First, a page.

Monitoring the health of a database and ensuring that it performs optimally is an important task for a database administrator. This chapter discusses the features and functionality included in Oracle Database that make it easy to proactively monitor database health, identify performance problems, and implement any corrective actions.
The following topics are covered:
The Oracle Database makes it easy to proactively monitor the health and performance of your database. It monitors the vital signs (or metrics) related to database health, analyzes the workload running against the database, and automatically identifies any issues that need your attention as an administrator. The identified issues are either presented as alerts and performance findings in Enterprise Manager or, if you prefer, can be sent to you through e-mail.
This section discusses the following topics:
Alerts help you monitor your database. Most alerts notify you of when particular metric thresholds are crossed. For each alert, you can set critical and warning threshold values. These threshold values are meant to be boundary values that when crossed indicate that the system is in an undesirable state. For example, when a tablespace becomes 97 percent full this can be considered undesirable, and Oracle will generate a critical alert.
Other alerts correspond to database events such as Snapshot Too Old or Resumable Session suspended. These types of alerts indicate that the event has occurred.
In addition to notification, you can set alerts to perform some action such as running a script. For instance, scripts that shrink tablespace objects can be useful for a Tablespace Usage warning alert.
By default, Oracle enables the following alerts:
Table Space Usage (warning at 85 percent full, critical at 97 percent full)
Snapshot Too Old
Recovery Area Low on Free Space
Resumable Session Suspended
You can modify these alerts or enable others by setting their metrics.
For more information, see "Managing Alerts".
Oracle Database includes a self-diagnostic engine called the Automatic Database Diagnostic Monitor (ADDM). ADDM makes it possible for the Oracle Database to diagnose its own performance and determine how any identified problems can be resolved.To facilitate automatic performance diagnosis using ADDM, Oracle Database periodically collects snapshots of the database state and workload. The default collection interval is one hour. Snapshots provide a statistical summary of the state of the system at any point in time. These snapshots are stored in the Automatic Workload Repository (AWR), residing in the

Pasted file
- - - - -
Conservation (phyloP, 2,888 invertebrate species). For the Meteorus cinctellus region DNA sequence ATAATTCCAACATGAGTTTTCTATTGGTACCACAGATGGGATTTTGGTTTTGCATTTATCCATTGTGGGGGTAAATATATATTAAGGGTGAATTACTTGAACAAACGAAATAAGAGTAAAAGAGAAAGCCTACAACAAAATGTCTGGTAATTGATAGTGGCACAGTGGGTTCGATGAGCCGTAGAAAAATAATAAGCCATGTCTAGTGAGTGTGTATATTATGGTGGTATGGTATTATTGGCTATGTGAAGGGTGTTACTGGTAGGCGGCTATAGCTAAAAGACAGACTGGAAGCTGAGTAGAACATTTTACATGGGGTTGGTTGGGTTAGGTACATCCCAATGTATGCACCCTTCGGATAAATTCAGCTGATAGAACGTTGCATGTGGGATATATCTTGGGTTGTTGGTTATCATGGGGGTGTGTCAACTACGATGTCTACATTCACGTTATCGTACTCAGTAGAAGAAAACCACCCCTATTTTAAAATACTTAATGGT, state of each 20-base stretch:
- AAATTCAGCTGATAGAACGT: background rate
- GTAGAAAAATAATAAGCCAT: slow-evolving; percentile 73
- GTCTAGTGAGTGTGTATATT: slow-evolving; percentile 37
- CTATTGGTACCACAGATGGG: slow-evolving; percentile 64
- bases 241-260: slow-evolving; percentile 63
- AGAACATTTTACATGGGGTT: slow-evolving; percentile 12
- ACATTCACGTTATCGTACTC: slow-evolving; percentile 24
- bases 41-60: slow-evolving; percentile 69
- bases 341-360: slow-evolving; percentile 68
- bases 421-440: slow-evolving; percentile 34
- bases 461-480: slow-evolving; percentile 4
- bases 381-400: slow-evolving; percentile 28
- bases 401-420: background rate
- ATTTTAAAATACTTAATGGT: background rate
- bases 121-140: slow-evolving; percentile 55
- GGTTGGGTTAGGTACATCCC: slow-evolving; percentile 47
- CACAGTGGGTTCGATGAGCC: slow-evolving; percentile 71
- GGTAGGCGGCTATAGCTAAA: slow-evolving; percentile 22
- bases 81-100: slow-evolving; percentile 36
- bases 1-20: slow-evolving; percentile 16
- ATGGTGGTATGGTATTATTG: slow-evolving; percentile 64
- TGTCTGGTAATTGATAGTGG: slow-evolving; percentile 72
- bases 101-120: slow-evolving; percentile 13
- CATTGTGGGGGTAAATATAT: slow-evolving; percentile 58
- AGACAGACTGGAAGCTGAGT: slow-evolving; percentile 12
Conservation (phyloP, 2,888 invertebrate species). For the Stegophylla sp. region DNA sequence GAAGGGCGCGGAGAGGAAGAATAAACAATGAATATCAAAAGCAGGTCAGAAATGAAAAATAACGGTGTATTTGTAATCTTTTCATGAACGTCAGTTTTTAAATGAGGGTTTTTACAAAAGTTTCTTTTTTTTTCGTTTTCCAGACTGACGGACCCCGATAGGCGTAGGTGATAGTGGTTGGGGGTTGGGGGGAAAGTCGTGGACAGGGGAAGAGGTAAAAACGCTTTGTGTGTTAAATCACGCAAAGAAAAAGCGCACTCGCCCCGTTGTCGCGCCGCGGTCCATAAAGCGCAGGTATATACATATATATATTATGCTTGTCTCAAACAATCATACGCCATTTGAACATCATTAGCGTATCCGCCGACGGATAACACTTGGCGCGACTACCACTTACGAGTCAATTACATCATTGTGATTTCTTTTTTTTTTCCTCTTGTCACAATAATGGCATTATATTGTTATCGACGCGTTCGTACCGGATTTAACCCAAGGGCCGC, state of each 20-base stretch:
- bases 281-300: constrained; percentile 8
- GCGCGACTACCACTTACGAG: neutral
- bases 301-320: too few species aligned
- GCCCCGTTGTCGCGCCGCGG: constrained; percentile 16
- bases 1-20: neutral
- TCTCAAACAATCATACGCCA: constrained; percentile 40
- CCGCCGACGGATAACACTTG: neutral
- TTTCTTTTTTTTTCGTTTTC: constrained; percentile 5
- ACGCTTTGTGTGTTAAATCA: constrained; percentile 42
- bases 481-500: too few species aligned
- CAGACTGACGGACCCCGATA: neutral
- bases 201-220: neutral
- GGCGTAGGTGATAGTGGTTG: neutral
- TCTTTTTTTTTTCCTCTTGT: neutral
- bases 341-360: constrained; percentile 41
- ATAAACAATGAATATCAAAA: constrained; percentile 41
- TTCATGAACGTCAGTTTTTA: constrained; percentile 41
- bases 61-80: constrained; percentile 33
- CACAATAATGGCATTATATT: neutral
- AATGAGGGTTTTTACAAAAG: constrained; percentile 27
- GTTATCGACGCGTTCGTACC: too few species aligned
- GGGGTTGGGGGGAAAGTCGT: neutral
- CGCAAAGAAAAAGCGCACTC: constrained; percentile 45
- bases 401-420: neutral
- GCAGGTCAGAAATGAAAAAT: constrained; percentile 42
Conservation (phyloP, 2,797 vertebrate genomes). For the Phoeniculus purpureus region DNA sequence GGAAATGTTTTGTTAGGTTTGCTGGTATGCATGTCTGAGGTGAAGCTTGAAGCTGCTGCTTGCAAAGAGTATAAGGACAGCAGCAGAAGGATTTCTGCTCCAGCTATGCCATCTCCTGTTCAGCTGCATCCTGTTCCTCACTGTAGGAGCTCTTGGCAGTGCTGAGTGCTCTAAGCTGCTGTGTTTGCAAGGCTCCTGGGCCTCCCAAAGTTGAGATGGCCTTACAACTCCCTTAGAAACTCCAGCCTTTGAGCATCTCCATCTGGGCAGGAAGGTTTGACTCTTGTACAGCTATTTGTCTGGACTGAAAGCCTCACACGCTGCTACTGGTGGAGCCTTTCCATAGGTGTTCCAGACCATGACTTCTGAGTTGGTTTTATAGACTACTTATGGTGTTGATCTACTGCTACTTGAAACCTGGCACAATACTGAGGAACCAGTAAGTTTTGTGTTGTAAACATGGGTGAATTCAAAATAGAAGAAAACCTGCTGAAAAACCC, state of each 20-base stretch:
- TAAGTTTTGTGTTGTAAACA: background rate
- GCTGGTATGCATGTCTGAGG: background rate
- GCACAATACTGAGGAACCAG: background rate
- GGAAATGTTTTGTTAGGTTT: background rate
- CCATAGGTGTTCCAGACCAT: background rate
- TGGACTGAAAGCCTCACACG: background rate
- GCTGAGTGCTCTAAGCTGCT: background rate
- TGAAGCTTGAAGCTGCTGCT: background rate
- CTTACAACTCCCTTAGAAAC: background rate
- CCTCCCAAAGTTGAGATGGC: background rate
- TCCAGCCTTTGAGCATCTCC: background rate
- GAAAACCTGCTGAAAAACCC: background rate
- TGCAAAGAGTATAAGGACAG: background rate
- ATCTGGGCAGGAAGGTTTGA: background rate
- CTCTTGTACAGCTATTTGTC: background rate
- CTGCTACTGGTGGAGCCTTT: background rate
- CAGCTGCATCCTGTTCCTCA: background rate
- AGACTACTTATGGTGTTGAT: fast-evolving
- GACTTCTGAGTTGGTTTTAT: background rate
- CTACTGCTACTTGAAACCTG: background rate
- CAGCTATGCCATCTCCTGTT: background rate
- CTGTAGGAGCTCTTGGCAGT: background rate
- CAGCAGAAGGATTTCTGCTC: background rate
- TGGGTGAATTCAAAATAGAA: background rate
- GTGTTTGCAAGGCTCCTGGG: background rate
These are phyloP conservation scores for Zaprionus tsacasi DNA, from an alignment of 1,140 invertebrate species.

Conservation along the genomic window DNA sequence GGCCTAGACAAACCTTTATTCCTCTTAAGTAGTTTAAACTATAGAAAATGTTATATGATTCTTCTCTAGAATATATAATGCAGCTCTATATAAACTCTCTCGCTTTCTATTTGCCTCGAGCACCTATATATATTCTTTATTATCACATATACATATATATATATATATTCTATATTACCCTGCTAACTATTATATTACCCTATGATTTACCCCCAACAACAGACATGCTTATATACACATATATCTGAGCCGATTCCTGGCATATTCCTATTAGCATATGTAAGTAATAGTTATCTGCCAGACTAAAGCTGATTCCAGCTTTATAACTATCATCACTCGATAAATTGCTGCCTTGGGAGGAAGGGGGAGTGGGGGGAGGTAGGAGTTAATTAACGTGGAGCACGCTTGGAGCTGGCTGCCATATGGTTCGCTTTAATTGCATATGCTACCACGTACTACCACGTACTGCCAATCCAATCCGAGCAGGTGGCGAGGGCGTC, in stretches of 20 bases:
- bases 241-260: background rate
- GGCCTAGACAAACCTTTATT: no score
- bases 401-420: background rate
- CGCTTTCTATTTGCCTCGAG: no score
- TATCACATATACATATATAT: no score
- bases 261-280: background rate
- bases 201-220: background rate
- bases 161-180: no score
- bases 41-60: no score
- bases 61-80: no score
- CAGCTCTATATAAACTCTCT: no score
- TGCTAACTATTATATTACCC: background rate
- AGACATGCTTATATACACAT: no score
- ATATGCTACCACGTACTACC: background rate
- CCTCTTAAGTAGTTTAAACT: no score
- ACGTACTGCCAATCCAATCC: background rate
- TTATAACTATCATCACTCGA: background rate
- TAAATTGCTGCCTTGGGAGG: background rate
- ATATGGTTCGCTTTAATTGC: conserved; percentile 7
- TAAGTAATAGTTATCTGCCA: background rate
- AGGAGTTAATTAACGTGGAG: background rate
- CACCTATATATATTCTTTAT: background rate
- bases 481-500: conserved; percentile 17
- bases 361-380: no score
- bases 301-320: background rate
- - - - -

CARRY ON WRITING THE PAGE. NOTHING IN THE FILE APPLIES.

SYSAUX tablespace. The snapshots are stored in this repository for a set time (a week by default) before they are purged to make room for new snapshots.ADDM analyses data captured in AWR to determine the major problems in the system and in many cases recommends solutions and quantifies expected benefits.
Generally, the performance problems ADDM can flag include the following:
Resource bottlenecks, such as when your database is using large amounts of CPU time or memory, for example as a result of high load SQL statements
Poor connection management, such as when your application is making too many logons to the database
Lock contention in a multiuser environment, when a lock to update data causes other sessions to wait, slowing down the database
The Enterprise Manager home page enables you to monitor the health of your database. It provides a central place for general database state information and is updated periodically. This page reports information that is helpful for monitoring database state and workload. See Figure 10-1, "Enterprise Manager Home Page".
The General section provides a quick view of the database, such as whether the database is Up or Down, the time the database was last started, instance name, and host name.
The Host CPU section shows the percentage of CPU time used in the overall system. This chart breaks down CPU percentage into time used by the database and time used by other processes. If your database is taking up most of the CPU time, you can explore the cause further by looking at the Active Sessions summary. This summary tells you what the database processes are doing, such as which ones are using CPU, or waiting on I/O. You can drill down for more information by clicking a link, such as CPU.